7 Educational organisations
Many schools are based on historic organisational structures that shape certain aspects of their leadership. Strongly hierarchical structures tend to be very bureaucratic, with clearly articulated leadership and management layers, and clearly delineated responsibilities at each layer (Bush, 2002). Authority is derived from the power associated with particular positions within these hierarchies, and in most such organisations, tasks and policies are passed down through the layers for implementation. This notion of hierarchical power is associated with Max Weber, the founder of organisational sociology. Weber’s theories offer an important way of understanding how power and authority are differentiated and exercised within organisations, and why organisations are typically structured in the way that they are.
Some, particularly smaller or more informal organisations, for example an out-of-school club, may have looser organisational or group arrangements and an approach known as ‘collegiality’, where all of the team are involved in decision-making (Bush, 2002). Where there is a lot of consensual decision-making, the processes can take a long time, but there is said to be a stronger sense of ownership of the decisions among the team. Leadership here derives authority from shared agreements on goals and the way in which individuals work towards a common goal, perhaps akin to the power of influence discussed earlier, or power embedded in culture and tradition, as discussed by Fairbairn-Dunlop (2014).
In practice, few organisations have distinct structures, and different leadership approaches may be practised in different parts of the same organisation. Power can work through both hierarchical authority and through discourses and knowledge-sharing between individuals. Leaders may draw their power from the authority that is linked to their place in an organisational hierarchy and/or may draw on the power associated with their expert knowledge. Those who are not in designated leadership roles may exert influence on others through the power of persuasion and interpersonal relationships, by proposing new ideas for practice or alternative ways of working.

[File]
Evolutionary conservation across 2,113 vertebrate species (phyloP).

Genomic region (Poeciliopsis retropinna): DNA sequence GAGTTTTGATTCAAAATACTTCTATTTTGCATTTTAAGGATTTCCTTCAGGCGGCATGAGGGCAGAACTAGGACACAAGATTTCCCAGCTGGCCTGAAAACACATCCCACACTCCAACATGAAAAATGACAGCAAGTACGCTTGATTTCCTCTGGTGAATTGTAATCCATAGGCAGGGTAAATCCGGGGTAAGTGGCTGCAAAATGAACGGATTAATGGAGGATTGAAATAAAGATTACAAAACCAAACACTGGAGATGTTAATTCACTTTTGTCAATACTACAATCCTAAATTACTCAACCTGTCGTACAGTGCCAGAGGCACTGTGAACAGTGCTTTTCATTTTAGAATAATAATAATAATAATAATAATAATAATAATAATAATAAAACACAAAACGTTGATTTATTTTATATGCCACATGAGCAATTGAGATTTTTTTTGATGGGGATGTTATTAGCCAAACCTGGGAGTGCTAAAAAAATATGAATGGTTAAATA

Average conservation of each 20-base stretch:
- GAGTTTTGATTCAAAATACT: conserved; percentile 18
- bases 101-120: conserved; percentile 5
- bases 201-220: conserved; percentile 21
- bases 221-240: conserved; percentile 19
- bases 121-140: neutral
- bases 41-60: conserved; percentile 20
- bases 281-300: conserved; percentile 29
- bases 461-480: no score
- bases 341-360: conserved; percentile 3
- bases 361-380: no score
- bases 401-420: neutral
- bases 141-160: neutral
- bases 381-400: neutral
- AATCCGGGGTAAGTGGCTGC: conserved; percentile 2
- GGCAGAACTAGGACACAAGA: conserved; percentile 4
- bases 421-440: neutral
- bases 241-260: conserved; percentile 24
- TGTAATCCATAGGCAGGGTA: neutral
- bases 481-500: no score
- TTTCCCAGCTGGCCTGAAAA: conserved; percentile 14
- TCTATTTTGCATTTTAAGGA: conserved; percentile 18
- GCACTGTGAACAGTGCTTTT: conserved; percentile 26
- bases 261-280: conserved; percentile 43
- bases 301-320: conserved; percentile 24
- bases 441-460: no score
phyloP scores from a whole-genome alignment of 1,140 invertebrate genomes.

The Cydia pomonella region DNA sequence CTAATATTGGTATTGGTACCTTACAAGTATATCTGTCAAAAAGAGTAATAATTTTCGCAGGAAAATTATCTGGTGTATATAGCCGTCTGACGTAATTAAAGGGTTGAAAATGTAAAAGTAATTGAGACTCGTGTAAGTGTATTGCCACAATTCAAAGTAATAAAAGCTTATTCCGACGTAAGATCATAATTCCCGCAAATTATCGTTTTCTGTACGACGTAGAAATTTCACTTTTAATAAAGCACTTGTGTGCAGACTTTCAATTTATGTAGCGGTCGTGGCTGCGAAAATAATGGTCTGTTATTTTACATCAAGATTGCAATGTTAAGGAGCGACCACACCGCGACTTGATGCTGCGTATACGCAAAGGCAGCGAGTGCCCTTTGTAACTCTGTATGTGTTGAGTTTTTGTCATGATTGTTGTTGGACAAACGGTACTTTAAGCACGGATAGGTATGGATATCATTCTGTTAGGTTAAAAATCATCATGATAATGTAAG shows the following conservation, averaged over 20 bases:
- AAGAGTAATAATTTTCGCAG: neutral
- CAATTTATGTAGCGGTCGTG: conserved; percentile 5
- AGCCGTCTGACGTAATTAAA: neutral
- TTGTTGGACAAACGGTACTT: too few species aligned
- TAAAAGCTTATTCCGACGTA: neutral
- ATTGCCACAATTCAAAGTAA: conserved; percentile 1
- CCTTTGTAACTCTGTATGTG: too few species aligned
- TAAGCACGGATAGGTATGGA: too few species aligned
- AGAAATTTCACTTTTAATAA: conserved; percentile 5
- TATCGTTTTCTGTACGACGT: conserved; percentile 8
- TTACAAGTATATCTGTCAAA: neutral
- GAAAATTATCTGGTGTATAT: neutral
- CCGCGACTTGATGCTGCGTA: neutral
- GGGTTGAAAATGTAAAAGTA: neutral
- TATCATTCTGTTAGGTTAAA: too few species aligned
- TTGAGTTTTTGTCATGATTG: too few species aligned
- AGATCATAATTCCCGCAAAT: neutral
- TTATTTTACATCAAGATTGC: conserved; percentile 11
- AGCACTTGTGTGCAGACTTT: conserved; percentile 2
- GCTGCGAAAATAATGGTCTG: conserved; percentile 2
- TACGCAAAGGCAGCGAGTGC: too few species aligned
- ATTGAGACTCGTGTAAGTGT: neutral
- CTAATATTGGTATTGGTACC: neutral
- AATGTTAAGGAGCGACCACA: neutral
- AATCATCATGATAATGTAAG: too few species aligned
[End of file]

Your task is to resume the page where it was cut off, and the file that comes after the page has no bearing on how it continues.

Therefore, the institutional features of organisations and the relationships between the people within them need close attention when we are discussing leadership, as the environment of a setting may or may not facilitate particular types of learning or leadership. Billett (2006) argues that the workplace is made up of particular ‘social practices that afford experiences to participate and learn’ (p. 45). ‘Affordances’ (the support and opportunities for learning) are shaped by the way that organisations reproduce themselves, power relations within and between organisations, and the motivations and intentions of individual learners. For example, the expanding size of many educational organisations, the increase in decisions and speed of decision-making required has led to a growth in what are termed ‘delegated leadership’ and ‘distributed leadership’. In short, delegated leadership is where the leadership of tasks is given to people who would not normally have that as part of their role, requiring a top-down analysis of what requires doing. Distributed leadership is where people are encouraged to show leadership for tasks that they perceive as needing attention, as a result of bottom-up analysis (Woods et al., 2004).
The video below introduces the North Bedfordshire Federation of Schools case study, which illustrates many of the issues that were introduced above: agency, leadership, authority and organisational structures.
Watch the video, and familiarise yourself with the case study. Notice where the issues of leadership agency, professional development and change are discussed.
Note: ‘Ofsted’ in this video refers to the UK government agency ‘Office for Standards in Education, Children’s Services and Skills’.